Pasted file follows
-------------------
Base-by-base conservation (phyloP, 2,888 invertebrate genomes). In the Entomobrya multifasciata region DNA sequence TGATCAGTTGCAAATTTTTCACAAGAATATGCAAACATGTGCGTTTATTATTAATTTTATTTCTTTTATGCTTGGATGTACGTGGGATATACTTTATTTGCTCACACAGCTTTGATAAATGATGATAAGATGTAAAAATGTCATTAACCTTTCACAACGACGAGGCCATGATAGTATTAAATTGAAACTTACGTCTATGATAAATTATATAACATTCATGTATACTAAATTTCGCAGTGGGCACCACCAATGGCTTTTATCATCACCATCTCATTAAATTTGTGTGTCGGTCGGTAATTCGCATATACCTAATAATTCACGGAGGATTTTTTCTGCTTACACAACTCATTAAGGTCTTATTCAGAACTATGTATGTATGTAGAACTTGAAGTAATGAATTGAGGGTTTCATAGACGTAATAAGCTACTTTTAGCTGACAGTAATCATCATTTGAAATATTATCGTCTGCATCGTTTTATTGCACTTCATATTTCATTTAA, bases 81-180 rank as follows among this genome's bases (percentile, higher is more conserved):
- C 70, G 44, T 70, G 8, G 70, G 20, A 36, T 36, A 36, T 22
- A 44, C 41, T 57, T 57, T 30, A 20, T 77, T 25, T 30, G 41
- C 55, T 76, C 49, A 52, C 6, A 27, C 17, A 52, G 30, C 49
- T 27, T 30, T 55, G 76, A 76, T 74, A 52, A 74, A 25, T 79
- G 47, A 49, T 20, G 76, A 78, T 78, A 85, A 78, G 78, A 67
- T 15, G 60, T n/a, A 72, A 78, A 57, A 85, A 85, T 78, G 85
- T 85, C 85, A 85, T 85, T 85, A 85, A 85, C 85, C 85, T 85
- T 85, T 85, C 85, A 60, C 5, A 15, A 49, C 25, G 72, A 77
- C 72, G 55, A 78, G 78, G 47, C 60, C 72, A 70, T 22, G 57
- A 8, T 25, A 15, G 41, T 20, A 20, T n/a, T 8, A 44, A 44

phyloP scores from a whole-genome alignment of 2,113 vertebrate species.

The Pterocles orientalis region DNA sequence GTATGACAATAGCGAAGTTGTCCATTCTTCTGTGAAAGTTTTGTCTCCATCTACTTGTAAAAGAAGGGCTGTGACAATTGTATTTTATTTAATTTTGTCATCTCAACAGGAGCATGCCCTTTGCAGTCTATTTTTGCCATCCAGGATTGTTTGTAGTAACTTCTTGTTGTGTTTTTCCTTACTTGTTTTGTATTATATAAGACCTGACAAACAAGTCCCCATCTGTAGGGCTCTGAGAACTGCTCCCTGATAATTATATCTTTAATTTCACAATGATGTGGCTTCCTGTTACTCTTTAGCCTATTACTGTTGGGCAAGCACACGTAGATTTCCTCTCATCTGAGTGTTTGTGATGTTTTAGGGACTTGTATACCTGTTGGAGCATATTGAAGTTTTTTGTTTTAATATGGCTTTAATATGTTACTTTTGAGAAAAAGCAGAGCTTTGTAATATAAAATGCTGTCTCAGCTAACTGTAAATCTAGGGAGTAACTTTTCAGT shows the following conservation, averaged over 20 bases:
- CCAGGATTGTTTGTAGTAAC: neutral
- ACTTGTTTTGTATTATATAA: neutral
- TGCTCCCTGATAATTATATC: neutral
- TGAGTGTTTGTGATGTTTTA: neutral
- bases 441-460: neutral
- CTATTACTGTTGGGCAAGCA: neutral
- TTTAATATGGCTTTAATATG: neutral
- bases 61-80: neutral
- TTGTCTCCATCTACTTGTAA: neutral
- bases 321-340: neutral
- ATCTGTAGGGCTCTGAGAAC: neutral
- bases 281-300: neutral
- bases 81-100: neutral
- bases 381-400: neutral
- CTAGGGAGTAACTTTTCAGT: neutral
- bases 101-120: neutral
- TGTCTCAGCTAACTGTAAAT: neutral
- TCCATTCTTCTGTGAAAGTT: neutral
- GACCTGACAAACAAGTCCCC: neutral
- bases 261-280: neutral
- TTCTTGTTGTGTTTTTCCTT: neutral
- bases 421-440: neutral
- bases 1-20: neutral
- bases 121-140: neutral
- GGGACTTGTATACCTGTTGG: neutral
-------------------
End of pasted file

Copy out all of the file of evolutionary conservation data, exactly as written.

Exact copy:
Base-by-base conservation (phyloP, 2,888 invertebrate genomes). In the Entomobrya multifasciata region DNA sequence TGATCAGTTGCAAATTTTTCACAAGAATATGCAAACATGTGCGTTTATTATTAATTTTATTTCTTTTATGCTTGGATGTACGTGGGATATACTTTATTTGCTCACACAGCTTTGATAAATGATGATAAGATGTAAAAATGTCATTAACCTTTCACAACGACGAGGCCATGATAGTATTAAATTGAAACTTACGTCTATGATAAATTATATAACATTCATGTATACTAAATTTCGCAGTGGGCACCACCAATGGCTTTTATCATCACCATCTCATTAAATTTGTGTGTCGGTCGGTAATTCGCATATACCTAATAATTCACGGAGGATTTTTTCTGCTTACACAACTCATTAAGGTCTTATTCAGAACTATGTATGTATGTAGAACTTGAAGTAATGAATTGAGGGTTTCATAGACGTAATAAGCTACTTTTAGCTGACAGTAATCATCATTTGAAATATTATCGTCTGCATCGTTTTATTGCACTTCATATTTCATTTAA, bases 81-180 rank as follows among this genome's bases (percentile, higher is more conserved):
- C 70, G 44, T 70, G 8, G 70, G 20, A 36, T 36, A 36, T 22
- A 44, C 41, T 57, T 57, T 30, A 20, T 77, T 25, T 30, G 41
- C 55, T 76, C 49, A 52, C 6, A 27, C 17, A 52, G 30, C 49
- T 27, T 30, T 55, G 76, A 76, T 74, A 52, A 74, A 25, T 79
- G 47, A 49, T 20, G 76, A 78, T 78, A 85, A 78, G 78, A 67
- T 15, G 60, T n/a, A 72, A 78, A 57, A 85, A 85, T 78, G 85
- T 85, C 85, A 85, T 85, T 85, A 85, A 85, C 85, C 85, T 85
- T 85, T 85, C 85, A 60, C 5, A 15, A 49, C 25, G 72, A 77
- C 72, G 55, A 78, G 78, G 47, C 60, C 72, A 70, T 22, G 57
- A 8, T 25, A 15, G 41, T 20, A 20, T n/a, T 8, A 44, A 44

phyloP scores from a whole-genome alignment of 2,113 vertebrate species.

The Pterocles orientalis region DNA sequence GTATGACAATAGCGAAGTTGTCCATTCTTCTGTGAAAGTTTTGTCTCCATCTACTTGTAAAAGAAGGGCTGTGACAATTGTATTTTATTTAATTTTGTCATCTCAACAGGAGCATGCCCTTTGCAGTCTATTTTTGCCATCCAGGATTGTTTGTAGTAACTTCTTGTTGTGTTTTTCCTTACTTGTTTTGTATTATATAAGACCTGACAAACAAGTCCCCATCTGTAGGGCTCTGAGAACTGCTCCCTGATAATTATATCTTTAATTTCACAATGATGTGGCTTCCTGTTACTCTTTAGCCTATTACTGTTGGGCAAGCACACGTAGATTTCCTCTCATCTGAGTGTTTGTGATGTTTTAGGGACTTGTATACCTGTTGGAGCATATTGAAGTTTTTTGTTTTAATATGGCTTTAATATGTTACTTTTGAGAAAAAGCAGAGCTTTGTAATATAAAATGCTGTCTCAGCTAACTGTAAATCTAGGGAGTAACTTTTCAGT shows the following conservation, averaged over 20 bases:
- CCAGGATTGTTTGTAGTAAC: neutral
- ACTTGTTTTGTATTATATAA: neutral
- TGCTCCCTGATAATTATATC: neutral
- TGAGTGTTTGTGATGTTTTA: neutral
- bases 441-460: neutral
- CTATTACTGTTGGGCAAGCA: neutral
- TTTAATATGGCTTTAATATG: neutral
- bases 61-80: neutral
- TTGTCTCCATCTACTTGTAA: neutral
- bases 321-340: neutral
- ATCTGTAGGGCTCTGAGAAC: neutral
- bases 281-300: neutral
- bases 81-100: neutral
- bases 381-400: neutral
- CTAGGGAGTAACTTTTCAGT: neutral
- bases 101-120: neutral
- TGTCTCAGCTAACTGTAAAT: neutral
- TCCATTCTTCTGTGAAAGTT: neutral
- GACCTGACAAACAAGTCCCC: neutral
- bases 261-280: neutral
- TTCTTGTTGTGTTTTTCCTT: neutral
- bases 421-440: neutral
- bases 1-20: neutral
- bases 121-140: neutral
- GGGACTTGTATACCTGTTGG: neutral